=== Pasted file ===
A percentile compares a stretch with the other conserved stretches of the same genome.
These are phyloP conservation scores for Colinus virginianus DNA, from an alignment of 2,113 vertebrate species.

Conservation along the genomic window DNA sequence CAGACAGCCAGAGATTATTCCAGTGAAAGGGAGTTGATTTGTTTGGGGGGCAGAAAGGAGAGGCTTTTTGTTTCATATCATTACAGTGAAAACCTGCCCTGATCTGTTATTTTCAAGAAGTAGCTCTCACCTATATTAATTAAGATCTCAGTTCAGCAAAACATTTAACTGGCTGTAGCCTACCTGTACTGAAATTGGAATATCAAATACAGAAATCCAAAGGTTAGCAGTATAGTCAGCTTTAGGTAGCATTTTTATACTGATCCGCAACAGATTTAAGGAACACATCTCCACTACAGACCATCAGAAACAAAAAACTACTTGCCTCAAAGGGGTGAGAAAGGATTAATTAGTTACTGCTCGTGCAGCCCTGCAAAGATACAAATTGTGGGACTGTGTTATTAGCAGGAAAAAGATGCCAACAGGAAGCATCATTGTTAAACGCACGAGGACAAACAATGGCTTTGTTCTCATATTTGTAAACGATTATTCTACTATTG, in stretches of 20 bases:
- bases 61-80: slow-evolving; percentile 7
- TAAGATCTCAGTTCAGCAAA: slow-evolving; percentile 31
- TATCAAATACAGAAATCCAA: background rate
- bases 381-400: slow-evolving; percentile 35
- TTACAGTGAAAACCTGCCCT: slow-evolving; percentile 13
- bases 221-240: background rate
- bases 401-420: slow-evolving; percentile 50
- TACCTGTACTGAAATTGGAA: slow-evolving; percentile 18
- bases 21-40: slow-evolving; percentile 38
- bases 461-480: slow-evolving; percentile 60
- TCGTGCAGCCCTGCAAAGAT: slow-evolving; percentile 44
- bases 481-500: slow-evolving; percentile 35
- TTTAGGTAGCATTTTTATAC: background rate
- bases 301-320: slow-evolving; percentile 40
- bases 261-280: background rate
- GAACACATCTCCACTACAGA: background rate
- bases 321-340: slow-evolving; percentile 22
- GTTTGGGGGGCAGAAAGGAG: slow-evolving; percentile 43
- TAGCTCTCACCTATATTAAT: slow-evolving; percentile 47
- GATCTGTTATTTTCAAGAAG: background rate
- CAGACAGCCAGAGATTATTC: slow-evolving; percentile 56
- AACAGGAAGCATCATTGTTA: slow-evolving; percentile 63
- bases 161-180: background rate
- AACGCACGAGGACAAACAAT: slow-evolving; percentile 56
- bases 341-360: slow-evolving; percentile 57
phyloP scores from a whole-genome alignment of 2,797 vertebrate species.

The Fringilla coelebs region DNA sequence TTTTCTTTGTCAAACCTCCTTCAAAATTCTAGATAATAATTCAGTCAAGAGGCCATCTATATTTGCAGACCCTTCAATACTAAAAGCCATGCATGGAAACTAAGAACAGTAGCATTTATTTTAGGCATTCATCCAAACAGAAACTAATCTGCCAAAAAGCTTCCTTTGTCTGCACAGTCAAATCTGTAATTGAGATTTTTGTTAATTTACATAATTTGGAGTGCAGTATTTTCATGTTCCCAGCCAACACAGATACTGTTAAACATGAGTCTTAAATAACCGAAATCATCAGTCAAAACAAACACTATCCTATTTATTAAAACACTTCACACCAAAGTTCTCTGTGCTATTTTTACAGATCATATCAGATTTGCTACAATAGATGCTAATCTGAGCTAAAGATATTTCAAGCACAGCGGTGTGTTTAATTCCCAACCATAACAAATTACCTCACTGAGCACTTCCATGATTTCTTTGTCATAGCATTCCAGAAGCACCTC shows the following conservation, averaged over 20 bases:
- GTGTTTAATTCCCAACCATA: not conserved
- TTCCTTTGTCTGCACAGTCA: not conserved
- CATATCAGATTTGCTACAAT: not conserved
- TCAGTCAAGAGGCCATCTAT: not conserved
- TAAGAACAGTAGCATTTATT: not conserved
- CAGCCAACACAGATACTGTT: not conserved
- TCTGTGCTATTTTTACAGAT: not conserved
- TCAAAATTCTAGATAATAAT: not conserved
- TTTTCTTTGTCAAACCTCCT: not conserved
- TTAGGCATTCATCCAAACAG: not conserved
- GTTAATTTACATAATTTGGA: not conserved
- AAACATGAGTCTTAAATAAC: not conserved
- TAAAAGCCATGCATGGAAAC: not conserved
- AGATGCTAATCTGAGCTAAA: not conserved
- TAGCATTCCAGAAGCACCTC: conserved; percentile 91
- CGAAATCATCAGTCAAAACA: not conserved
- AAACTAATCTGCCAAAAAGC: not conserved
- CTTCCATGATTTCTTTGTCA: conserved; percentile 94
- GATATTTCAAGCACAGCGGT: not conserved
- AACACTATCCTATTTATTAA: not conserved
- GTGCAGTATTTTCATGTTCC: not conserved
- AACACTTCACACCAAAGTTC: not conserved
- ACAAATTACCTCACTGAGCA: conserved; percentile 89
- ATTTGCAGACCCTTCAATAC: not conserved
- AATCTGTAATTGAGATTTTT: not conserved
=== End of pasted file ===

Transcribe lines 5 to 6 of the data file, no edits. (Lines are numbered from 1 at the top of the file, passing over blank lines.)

- TAAGATCTCAGTTCAGCAAA: slow-evolving; percentile 31
- TATCAAATACAGAAATCCAA: background rate